We have recently obtained preliminary data in blood samples of PsA patients, in which a different eicosanoid profile was associated with either parameters related to joint inflammation or skin involvement, suggesting that eicosanoid profile in blood could potentially differentiate between inflammation coming from different sources, such as skin or joints. By defining more precisely eicosanoid profiles in the plasma of patients with skin psoriasis or PsA, we may identify biomarkers that will help in the diagnosis of patients with psoriasis at risk of developing PsA. Thus, we will test the hypothesis that the eicosanoid profile would differentiate between sources of inflammation such as joints or skin.

The first aim is to analyze a complete eicosanoid panel in skin biopsies and serum of psoriasis patients. The second is to analyze the eicosanoid profile in the serum of PsA patients with active synovitis, with or without active skin psoriasis. All patients will get clinical joint activity and skin scores. The results will help determine whether the eicosanoid profile in plasma is different in patients with only skin disease, joint disease or both, and if the different eicosanoid signatures detected in blood correlates with skin and synovitis scores.

Taraneh Paravar, MD, from the UC San Diego Department of Dermatology will be involved in the project.

Sanjay Mehta, MD Sanjay Mehta, MD
UC San Diego School of Medicine
Department contributed to pilot project funding

Title: Optimizing Vaccine Efficacy in Solid Organ Transplant Recipients

Solid organ transplant recipients require the use of immunosuppressive medications to prevent rejection of the transplanted organ. Unfortunately, these medicines also lead to blunting of the immune response, which predispose these subjects to infectious complications. Vaccination can be used to protect transplant recipients against particular pathogens. However, immunosuppressive medications may also blunt vaccination responses, thus rendering them less effective in this population. Previous work has demonstrated that the response to a vaccine is dependent upon the vaccination schedule, the timing in relation to other vaccinations, adjuvants, and the vaccine antigens themselves. Moreover, the persistence of a vaccine response is dependent upon the induction of a CD4+ T cell response and eventual persistence of memory B cells. Antigen presenting cells pick up vaccine antigens and adjuvants to skew the immune response. To generate neutralizing antibodies, a subset of CD4+ T cells called T follicular helper cells orchestrate the B cell response, allowing for survival of antigen specific memory B cells. These antigen specific memory B cells will produce antibodies necessary to neutralize an infection. However, chronic diseases and immunosuppressive medications can theoretically affect antigen presentation, helper T cell responses, and memory B cell persistence.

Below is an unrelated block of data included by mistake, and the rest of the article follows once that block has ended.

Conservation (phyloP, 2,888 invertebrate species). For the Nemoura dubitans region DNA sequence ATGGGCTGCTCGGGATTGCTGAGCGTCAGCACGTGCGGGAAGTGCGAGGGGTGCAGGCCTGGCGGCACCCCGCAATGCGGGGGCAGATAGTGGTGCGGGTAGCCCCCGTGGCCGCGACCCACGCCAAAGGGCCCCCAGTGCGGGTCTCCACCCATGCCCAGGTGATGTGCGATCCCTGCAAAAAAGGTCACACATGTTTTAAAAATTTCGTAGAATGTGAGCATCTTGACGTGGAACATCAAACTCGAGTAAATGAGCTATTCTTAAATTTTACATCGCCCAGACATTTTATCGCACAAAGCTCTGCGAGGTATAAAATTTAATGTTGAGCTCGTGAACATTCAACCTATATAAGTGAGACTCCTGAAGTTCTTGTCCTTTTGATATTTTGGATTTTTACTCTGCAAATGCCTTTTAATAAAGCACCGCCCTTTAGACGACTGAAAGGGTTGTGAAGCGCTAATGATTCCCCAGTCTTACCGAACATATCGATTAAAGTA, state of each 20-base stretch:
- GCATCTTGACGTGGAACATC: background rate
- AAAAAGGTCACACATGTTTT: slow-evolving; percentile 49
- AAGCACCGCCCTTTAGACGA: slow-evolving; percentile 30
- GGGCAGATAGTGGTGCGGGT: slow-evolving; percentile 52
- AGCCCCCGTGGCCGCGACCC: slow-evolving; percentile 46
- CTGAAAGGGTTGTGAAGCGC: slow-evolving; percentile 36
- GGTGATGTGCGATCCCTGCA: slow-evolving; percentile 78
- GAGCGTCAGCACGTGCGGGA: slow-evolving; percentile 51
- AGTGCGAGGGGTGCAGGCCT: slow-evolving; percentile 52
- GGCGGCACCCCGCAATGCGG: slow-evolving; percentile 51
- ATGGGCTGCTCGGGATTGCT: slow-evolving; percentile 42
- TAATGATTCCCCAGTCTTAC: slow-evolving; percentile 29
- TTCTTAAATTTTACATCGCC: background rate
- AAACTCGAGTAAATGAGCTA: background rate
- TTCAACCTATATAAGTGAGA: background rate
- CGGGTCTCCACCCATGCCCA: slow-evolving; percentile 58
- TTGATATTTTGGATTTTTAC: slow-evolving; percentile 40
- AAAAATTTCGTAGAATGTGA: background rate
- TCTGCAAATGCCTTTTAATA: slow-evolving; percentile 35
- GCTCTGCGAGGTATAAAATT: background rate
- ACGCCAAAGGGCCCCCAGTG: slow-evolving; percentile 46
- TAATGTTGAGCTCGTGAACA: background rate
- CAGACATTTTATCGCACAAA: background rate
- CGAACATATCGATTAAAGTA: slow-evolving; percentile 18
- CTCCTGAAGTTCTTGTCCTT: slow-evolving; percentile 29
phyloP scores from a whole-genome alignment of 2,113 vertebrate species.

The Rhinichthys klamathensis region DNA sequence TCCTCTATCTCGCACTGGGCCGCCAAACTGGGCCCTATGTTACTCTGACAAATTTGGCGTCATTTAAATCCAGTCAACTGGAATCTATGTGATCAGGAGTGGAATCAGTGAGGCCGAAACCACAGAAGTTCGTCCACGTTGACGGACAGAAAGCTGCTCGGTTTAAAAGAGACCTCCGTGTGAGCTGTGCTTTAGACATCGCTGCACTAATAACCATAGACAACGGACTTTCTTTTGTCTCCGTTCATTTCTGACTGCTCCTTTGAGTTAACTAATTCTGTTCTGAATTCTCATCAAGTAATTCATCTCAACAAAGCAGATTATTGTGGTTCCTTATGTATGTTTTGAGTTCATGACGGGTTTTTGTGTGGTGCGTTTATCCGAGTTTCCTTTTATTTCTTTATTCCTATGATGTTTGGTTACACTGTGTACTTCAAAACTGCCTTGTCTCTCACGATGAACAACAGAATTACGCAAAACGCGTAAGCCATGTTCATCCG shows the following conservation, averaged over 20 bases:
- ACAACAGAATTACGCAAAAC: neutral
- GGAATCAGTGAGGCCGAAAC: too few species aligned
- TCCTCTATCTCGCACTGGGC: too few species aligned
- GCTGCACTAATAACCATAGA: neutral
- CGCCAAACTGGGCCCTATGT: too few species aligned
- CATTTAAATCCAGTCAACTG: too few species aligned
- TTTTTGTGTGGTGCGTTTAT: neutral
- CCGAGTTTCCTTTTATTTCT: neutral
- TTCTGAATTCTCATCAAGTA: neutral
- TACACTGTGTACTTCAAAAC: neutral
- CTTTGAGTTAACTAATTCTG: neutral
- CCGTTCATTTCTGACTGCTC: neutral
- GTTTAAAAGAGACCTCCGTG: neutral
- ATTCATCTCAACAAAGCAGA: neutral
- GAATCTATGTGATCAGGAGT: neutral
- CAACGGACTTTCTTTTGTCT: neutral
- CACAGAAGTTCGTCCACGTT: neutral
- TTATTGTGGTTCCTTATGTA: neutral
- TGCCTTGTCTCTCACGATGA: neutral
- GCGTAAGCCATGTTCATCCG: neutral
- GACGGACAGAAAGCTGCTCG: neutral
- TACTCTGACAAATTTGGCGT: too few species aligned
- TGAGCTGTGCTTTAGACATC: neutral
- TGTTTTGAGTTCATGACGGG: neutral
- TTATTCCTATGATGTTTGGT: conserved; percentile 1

Objective knowledge about vaccine responses in transplant recipients remains limited. We propose to evaluate the vaccine response in individuals with organ failure both in the pre-transplant and post-transplant period, using a novel microarray approach. An improved understanding of the response to vaccines will help clinicians to optimize both vaccination and immunosuppression protocols in these complex subjects.

This project will involve a collaboration between Scripps Research Institute researchers Luc Teyton and Ryan McBride, who will perform the vaccine antibody response measurements; La Jolla Institute for Allergy and Immunology researchers Jennifer Dan and Shane Crotty, who will perform the analysis of T-cell responses; and UC San Diego researchers Sanjay Mehta and Dianne McKay, who will recruit patients and coordinate the study.

Hilary Roeder, MD Hilary Roeder, MD